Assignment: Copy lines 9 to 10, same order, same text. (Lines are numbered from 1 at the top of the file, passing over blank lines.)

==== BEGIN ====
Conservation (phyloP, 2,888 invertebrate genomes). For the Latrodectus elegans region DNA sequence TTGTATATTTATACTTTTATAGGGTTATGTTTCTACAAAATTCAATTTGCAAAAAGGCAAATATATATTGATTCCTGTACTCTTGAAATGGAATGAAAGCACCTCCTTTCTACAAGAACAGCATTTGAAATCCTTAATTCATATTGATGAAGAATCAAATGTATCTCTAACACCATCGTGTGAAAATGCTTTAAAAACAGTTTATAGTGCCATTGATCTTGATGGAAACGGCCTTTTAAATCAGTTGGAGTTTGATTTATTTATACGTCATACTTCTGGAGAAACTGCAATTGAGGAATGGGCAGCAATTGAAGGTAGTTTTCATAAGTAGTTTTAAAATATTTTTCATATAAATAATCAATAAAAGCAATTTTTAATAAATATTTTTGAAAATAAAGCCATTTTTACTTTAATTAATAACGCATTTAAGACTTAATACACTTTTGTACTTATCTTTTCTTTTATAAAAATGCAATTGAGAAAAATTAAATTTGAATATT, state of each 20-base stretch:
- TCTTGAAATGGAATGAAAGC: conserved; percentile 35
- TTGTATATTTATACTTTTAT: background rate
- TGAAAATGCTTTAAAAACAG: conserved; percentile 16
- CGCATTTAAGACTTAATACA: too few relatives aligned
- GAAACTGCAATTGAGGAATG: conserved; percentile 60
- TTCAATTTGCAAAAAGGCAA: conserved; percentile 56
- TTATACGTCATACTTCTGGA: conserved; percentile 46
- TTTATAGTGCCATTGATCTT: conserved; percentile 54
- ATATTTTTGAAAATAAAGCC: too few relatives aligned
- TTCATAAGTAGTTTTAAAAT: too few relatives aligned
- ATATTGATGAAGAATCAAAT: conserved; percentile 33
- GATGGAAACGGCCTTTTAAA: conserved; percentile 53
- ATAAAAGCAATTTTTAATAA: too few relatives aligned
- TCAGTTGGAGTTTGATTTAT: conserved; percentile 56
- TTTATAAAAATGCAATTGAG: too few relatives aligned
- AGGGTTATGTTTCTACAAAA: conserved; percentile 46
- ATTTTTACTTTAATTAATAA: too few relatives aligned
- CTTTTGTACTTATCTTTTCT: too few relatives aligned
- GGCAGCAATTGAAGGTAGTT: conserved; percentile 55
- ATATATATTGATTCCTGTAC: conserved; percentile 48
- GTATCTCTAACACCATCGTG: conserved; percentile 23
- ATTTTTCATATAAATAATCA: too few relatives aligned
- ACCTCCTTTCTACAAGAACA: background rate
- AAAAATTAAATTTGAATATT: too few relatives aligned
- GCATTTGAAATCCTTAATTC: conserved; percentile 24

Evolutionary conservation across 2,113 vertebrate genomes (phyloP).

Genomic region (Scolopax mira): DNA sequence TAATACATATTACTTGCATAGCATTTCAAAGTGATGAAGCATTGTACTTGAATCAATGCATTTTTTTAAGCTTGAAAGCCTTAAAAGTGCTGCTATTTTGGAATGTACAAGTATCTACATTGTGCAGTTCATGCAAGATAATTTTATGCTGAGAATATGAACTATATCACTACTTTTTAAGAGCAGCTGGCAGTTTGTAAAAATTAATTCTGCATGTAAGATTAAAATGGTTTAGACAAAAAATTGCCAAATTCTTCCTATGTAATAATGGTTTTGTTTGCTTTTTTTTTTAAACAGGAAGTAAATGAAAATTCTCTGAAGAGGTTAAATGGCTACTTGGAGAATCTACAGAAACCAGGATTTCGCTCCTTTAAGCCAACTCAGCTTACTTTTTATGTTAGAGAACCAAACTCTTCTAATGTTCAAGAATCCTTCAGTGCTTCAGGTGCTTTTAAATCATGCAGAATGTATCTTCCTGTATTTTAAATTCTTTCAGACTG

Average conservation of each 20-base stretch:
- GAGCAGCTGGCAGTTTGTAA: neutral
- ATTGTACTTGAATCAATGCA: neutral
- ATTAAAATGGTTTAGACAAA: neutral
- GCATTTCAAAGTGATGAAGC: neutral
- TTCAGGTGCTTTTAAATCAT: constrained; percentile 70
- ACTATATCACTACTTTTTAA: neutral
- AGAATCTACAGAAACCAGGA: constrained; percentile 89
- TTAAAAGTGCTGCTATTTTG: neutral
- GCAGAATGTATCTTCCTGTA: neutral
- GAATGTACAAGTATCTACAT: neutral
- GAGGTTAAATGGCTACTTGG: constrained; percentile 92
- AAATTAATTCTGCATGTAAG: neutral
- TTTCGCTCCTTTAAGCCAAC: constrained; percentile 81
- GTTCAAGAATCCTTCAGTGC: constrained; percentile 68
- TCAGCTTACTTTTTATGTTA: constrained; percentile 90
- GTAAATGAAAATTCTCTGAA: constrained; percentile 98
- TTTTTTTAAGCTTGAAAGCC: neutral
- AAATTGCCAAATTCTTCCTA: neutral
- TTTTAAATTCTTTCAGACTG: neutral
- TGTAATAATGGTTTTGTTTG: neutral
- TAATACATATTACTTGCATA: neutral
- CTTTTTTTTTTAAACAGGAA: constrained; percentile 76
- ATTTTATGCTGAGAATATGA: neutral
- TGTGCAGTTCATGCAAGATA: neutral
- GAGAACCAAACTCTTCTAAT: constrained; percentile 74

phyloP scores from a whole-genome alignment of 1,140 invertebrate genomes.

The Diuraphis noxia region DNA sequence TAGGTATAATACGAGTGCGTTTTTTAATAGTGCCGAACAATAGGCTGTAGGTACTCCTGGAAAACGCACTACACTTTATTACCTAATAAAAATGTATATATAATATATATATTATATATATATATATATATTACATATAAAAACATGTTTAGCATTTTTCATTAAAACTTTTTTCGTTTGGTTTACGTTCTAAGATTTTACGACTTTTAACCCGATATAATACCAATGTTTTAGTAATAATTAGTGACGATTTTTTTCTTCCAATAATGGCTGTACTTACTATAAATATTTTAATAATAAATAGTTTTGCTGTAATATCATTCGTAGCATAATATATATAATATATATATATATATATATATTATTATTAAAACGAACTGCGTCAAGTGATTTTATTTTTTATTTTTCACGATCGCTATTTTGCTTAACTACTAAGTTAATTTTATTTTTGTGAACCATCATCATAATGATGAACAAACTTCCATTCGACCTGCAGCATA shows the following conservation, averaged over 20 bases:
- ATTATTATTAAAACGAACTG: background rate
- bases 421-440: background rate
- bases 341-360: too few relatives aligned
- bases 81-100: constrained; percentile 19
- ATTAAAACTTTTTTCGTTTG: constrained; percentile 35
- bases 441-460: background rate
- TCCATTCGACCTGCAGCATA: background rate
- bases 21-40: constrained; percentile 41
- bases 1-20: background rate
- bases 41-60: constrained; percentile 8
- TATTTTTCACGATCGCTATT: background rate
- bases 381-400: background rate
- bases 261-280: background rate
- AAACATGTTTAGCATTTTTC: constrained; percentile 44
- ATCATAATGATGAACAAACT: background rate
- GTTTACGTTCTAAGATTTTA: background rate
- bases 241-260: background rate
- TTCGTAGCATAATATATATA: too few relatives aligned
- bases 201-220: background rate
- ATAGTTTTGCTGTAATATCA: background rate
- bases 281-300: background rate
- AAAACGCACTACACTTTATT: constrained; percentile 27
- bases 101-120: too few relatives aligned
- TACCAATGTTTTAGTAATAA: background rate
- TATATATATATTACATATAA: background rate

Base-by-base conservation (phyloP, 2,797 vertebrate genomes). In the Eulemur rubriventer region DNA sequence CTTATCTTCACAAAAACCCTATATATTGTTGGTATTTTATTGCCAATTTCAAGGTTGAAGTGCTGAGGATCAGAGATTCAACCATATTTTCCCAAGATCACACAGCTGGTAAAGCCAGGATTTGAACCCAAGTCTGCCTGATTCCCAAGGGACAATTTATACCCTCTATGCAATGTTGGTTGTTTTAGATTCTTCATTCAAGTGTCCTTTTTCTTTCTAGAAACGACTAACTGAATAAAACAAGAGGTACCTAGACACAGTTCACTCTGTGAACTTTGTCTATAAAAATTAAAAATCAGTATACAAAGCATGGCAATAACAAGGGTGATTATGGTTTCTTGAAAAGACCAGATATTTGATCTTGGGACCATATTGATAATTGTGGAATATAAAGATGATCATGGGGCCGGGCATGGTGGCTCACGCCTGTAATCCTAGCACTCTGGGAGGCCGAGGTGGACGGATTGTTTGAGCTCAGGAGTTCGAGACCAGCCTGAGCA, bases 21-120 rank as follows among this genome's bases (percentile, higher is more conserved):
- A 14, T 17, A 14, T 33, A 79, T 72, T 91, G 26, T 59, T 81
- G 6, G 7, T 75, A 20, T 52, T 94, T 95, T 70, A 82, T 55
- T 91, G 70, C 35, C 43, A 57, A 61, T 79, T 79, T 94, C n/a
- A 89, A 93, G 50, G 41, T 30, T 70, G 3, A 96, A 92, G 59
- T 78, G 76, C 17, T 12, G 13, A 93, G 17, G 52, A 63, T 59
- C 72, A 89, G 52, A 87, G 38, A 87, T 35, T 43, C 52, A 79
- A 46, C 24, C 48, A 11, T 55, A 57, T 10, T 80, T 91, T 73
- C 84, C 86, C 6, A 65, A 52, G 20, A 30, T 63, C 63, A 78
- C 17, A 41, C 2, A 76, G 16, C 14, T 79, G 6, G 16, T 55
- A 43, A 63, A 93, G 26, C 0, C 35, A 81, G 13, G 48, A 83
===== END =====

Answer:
- TTTATAGTGCCATTGATCTT: conserved; percentile 54
- ATATTTTTGAAAATAAAGCC: too few relatives aligned